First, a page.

September 23, 2017

The Second Scramble for Africa

Carla Collett, Senior Associate at Webber Wentzel

By Carla Collett, Senior Associate at Webber Wentzel

For the second time in history, the African continent has become a focal point for global expansion.  As a result, valuable goods, services and intellectual property are being exported into Africa. With this expansion comes the reality of increased demand, and competition and the risk of imitation. It is therefore crucial that intellectual property rights are adequately protected before embarking on any expansion strategy.

Any intellectual property expansion strategy must be structured to optimally protect intellectual property rights and brand value. Some of the factors to be taken into account are:

  • Trade mark, design and patent registrations. These rights are territorial and must therefore be separately applied for in each jurisdiction in which an organisation trades or plans to trade in the future. It is important to note that many African territories do not protect common law rights, which essentially means that without the registration of trade marks in these territories, brands cannot be protected from infringement by third parties.

There are two regional intellectual property offices operating in Africa, being the African Regional Intellectual Property Organisation (ARIPO) and the African Intellectual Property Organisation (OAPI). An ARIPO registration facilitates the central filing of trade marks, designs or patents in any or all of the designated member states. Although a single application is filed to cover more than one designated member state, the registration which results is essentially a national registration in each designated member state. An OAPI trade mark, design or patent registration extends automatically to all 17 member states.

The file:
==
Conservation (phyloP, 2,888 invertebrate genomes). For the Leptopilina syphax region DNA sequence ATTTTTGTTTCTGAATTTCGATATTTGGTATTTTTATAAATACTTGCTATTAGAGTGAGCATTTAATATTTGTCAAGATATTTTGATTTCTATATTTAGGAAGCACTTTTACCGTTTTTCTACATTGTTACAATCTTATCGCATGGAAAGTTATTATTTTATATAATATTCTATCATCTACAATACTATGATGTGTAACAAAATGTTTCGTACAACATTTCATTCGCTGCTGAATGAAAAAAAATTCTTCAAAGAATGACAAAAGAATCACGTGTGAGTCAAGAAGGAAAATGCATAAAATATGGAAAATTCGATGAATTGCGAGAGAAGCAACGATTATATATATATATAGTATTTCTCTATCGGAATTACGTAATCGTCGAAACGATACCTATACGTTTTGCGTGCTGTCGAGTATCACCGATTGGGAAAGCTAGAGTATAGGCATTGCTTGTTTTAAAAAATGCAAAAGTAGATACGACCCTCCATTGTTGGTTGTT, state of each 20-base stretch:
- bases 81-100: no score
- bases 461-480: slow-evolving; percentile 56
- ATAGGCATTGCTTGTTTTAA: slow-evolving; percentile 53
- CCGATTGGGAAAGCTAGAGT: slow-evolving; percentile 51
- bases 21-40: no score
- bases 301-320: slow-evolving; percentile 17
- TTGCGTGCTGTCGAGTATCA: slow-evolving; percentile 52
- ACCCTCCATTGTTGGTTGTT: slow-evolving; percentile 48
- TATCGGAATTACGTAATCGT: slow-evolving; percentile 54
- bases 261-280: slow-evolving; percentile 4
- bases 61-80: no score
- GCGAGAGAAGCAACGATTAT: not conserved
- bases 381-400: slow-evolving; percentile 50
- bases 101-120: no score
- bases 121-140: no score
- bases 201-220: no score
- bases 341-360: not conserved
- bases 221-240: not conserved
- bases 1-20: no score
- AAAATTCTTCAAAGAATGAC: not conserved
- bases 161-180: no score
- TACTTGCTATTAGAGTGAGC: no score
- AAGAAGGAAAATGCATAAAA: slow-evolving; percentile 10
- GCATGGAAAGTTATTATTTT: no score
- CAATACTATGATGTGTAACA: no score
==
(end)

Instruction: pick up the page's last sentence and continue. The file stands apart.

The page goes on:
The protection of trade marks in strategic territories and territories which form part of retail distribution routes is also a useful mechanism in the fight against counterfeiting, which is an ever present reality when trading on the African continent.

  • Domain name registrations. As a defensive brand strategy, a separate country code or generic top level domain name should be obtained in each jurisdiction of interest. Domain names are granted on a first come first serve basis and the registration process is relatively quick and inexpensive.
  • Licencing or distribution arrangements. There are numerous ways in which to distribute products or services throughout Africa. An important element which is often overlooked is the manner in which intellectual property ownership, use and enforcement is governed between the relevant parties. It is therefore prudent to secure licencing and/or distribution arrangements prior to conducting a full scale roll out of an African expansion strategy.

There are many considerations to be borne in mind in relation to the protection and exploitation of intellectual property rights in Africa. Therefore, in order to successfully compete in the African market, it is advisable to consider a holistic expansion strategy before scrambling into Africa.

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